SHERIDAN — After a lengthy period of review over almost seven years, local company Ramaco Carbon has received a key approval on its application to mine its private coal assets at the Brook Mine, located in a historic mining area outside Sheridan. Landowners, though, remain opposed.
Bjarne Kristiansen, permit coordinator for the Wyoming Department of Environmental Quality’s Land Quality Division District 3, informed Ramaco in a written document last week that Brook Mine’s permit application has been deemed technically complete under the Wyoming statutes governing the mine approval process.
This now opens a period of public comment before a final decision on the mine permit’s approval, anticipated during this summer. The proposed Brook Mine will be the resource element of the nation’s first vertically integrated carbon tech platform near Sheridan, which includes the Carbon Advanced Material research park campus and the future iPark mine-mouth manufacturing facilities. The overall platform is focused on using coal to create advanced products and materials, such as carbon fiber and graphene.
“We are delighted that this long review process has culminated in an application that meets and indeed exceeds the state’s high standards for approval,” said Randall Atkins, Ramaco Carbon’s chairman and CEO. “This permit demonstrates to Sheridan, and Wyoming as a whole, that we will be good stewards of this area’s high quality of life and environment. We look forward to completing the remaining steps in the permit process over the next few months and moving forward to build a Carbon Valley in this area, that focuses on creating higher value, environmental uses for coal, and one which the Sheridan community can be proud of.”
Jeff Barron, a consulting engineer for the Brook Mine, noted that application has gone through a far more thorough review than most mines in the State, passing peer review from the technical experts at WDEQ/LQD District 3, WDEQ/LQD District 1, and a third party engineering company hired by the State agency.
“This application features some of the most stringent and extensive environmental protections of any coal mine permit ever considered in Wyoming,” said Barron, who led work on the permit’s review process and revisions with WDEQ/LQD. “The fact it has passed through so many levels of review should help ensure the local community that all issues have been considered, and they will have an operation they can feel good about.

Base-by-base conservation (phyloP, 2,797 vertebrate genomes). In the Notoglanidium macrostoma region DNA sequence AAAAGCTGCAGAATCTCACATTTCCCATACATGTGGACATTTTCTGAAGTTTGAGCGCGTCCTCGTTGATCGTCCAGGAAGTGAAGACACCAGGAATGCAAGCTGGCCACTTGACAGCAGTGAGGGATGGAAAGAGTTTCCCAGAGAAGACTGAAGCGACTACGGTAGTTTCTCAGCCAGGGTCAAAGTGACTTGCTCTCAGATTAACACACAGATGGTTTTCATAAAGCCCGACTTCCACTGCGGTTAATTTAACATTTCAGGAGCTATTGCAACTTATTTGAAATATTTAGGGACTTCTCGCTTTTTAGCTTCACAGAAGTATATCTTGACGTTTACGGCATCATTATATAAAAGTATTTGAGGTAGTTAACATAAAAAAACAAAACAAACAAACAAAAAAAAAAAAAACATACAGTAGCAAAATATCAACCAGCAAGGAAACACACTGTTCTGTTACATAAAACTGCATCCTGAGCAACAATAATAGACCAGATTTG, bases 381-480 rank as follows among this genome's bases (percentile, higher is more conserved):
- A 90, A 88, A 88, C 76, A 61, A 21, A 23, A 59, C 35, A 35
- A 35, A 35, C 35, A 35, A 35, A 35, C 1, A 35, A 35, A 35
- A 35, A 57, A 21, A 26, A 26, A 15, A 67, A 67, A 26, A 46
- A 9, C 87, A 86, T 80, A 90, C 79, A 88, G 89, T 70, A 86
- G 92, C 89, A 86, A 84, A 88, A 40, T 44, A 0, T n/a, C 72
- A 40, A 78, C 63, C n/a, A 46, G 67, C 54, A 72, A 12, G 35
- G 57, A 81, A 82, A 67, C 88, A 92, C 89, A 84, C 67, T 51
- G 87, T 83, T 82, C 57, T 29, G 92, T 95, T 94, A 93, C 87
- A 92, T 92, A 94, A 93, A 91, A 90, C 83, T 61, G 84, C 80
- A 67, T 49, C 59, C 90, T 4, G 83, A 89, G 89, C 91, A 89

The DEQ notification grants authorization for a final public notice for the Brook Mine permit. The company will publish notice of its application for a surface coal mining permit in The Sheridan Press for a period of four weeks, after which a 30-day period will commence for individuals or entities to comment on the application to the WDEQ/LQD.
It is anticipated that the WDEQ/LQD will then proceed to schedule an informal conference during the second week in May to hear from both proponents and objectors to the permit. Ultimately, the Director of the Department of Environmental Quality will issue a written decision approving or denying the application by mid-July.
Ramaco attorney Tom Sansonetti, from law firm Holland & Hart’s Cheyenne office, noted that a decision by Laramie County District Court Judge Catherine Rogers had clarified the procedures for approving a coal permit application.
“Judge Rogers ruled that it is the exclusive domain of the DEQ Director to issue or deny the permit application after the informal conference is held,” said Sansonetti. “Brook Mine’s coal is entirely on private land. There is no federal permitting role involved. Consequently, this pending state decision will present Wyoming with the opportunity to affirm that it still welcomes new job-creating natural resource businesses, including coal mines.”
Landowners remain opposed to the business furthering action in the area, though.
“To date, Ramaco has spent years trying push through a shoddy coal mine permit,” John and Vanessa Buyok wrote via the Powder River Basin Resource Council, who emailed The Sheridan Press Monday morning. “We have both worked in the mining and regulatory industry for years. Every company that we know of has bent over backwards to make sure that concerns of impacted landowners — their neighbors — have been addressed. Ramaco has been a bad neighbor to the people in the Tongue River Valley from the beginning. Affected landowners had to work to try to ensure the permit is done right and addresses all the impacts of the proposed coal mine on our lives and on the recreation in this area.
“Their revised permit still fails to prevent impacts to our water well and the alluvial valley floor,” the Buyoks continued. “There are also serious subsidence issues on their neighbors’ properties that are not addressed. So far, nearly every public statement that Ramaco has made in the media regarding their projects in the area has turned out to be false, so we’re not reassured that the issuance of this mining permit will result in responsible mine operations regardless of what is stated in the permit.”
Landowner and Powder River Basin Resource Council Board Member Joan Tellez agreed.
“Ramaco has made a lot of promises about the number of people they would employ and how their permit meets the highest standards but none of this has turned out to be true,” Tellez said through the PRBRC email. “They have not met with the impacted landowners and they have not addressed our concerns. We do not believe they will be good neighbors based on their past actions of bullying neighbors. Finally, their reputation with landowners in Pennsylvania does not give us hope.”
*Editor’s note: This article was updated to reflect the proper spelling of Bjarne Kristiansen.